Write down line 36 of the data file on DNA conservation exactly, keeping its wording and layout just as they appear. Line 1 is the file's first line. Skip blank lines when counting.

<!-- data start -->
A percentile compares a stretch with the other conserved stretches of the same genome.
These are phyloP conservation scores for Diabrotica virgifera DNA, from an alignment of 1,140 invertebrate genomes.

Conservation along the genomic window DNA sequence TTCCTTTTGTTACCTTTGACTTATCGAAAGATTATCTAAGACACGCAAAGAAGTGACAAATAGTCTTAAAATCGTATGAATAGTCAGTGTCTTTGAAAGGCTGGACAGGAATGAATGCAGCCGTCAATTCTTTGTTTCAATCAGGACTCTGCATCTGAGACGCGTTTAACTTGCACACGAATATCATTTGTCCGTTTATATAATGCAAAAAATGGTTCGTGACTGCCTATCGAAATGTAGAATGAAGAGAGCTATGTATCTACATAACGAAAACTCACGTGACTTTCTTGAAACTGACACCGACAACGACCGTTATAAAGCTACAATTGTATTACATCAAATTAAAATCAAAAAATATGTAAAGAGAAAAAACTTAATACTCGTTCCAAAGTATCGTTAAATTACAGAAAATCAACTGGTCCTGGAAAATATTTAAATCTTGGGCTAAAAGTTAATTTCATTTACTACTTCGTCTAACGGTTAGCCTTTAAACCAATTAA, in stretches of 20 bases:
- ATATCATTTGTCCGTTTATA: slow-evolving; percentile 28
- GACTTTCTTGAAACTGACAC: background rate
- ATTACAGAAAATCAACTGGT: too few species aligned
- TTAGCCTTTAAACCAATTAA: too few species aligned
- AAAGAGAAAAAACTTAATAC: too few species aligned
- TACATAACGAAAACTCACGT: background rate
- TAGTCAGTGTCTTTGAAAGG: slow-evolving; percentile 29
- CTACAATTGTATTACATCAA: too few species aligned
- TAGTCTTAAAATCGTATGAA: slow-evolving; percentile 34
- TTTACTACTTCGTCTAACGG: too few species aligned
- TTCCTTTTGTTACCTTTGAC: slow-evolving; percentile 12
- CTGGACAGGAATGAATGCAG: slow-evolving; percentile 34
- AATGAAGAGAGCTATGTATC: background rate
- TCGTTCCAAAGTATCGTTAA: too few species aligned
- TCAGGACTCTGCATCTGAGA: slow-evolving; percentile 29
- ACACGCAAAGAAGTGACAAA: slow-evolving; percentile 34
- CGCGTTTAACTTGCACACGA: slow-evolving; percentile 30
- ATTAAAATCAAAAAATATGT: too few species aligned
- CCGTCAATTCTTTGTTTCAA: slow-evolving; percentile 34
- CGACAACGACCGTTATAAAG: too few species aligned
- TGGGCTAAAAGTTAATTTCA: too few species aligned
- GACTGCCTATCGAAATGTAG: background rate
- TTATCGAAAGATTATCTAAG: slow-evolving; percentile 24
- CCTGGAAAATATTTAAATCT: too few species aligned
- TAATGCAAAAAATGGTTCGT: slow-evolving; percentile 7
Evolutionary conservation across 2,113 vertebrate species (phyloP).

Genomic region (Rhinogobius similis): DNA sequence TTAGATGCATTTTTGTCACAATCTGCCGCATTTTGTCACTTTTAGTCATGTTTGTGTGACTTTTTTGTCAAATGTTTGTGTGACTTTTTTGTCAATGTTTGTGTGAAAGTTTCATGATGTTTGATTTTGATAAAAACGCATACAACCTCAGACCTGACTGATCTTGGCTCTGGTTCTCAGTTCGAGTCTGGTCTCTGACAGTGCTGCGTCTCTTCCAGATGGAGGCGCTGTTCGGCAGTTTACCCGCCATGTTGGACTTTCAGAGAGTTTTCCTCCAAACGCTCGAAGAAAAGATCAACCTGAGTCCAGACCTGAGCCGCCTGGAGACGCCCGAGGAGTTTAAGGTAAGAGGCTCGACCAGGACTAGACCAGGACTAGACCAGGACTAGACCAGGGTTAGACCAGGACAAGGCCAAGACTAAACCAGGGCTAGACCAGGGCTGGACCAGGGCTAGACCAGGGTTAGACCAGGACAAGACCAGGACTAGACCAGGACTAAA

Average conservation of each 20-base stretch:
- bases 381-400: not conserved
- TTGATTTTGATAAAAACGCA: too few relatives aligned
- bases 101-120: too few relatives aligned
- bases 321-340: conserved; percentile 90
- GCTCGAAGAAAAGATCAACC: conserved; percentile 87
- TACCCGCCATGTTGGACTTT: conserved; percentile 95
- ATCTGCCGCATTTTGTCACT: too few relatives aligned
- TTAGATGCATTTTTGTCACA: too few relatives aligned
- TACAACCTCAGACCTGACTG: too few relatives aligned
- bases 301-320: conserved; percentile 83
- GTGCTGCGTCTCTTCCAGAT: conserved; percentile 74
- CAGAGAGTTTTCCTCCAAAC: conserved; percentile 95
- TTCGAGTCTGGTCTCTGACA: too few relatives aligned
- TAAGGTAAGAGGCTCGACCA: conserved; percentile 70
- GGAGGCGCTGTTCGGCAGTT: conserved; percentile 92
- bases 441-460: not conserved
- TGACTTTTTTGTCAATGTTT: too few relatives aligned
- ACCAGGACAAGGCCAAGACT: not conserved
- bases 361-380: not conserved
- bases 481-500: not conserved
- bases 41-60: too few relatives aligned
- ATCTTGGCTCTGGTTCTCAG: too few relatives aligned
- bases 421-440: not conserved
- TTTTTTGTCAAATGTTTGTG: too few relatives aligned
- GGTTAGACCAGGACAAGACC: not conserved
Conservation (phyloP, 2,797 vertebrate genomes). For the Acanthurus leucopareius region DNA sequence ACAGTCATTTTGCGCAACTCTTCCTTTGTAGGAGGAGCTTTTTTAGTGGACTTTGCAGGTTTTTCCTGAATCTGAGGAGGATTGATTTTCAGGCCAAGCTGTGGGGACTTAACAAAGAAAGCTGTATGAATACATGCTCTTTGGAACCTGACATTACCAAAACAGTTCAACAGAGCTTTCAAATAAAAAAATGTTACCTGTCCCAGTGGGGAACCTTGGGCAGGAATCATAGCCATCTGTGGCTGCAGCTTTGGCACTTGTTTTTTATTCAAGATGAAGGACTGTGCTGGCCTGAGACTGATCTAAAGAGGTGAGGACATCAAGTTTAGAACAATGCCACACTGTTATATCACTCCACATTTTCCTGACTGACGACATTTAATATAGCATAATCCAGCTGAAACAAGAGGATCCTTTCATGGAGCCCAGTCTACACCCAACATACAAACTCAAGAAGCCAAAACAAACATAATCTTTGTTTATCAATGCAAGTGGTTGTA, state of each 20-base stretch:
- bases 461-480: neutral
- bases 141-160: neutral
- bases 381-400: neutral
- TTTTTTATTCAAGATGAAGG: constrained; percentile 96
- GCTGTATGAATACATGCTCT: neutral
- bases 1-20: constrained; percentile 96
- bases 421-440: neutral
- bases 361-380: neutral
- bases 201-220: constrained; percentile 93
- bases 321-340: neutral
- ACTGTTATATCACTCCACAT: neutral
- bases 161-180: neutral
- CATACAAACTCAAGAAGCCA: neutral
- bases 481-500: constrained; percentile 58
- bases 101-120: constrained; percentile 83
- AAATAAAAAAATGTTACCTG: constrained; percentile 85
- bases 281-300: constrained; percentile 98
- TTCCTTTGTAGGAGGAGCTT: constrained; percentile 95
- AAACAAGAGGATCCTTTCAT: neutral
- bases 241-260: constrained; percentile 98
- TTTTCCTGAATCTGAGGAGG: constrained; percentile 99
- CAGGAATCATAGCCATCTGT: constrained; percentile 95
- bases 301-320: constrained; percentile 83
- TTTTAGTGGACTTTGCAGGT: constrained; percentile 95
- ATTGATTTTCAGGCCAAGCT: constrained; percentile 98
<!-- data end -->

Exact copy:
- GCTCGAAGAAAAGATCAACC: conserved; percentile 87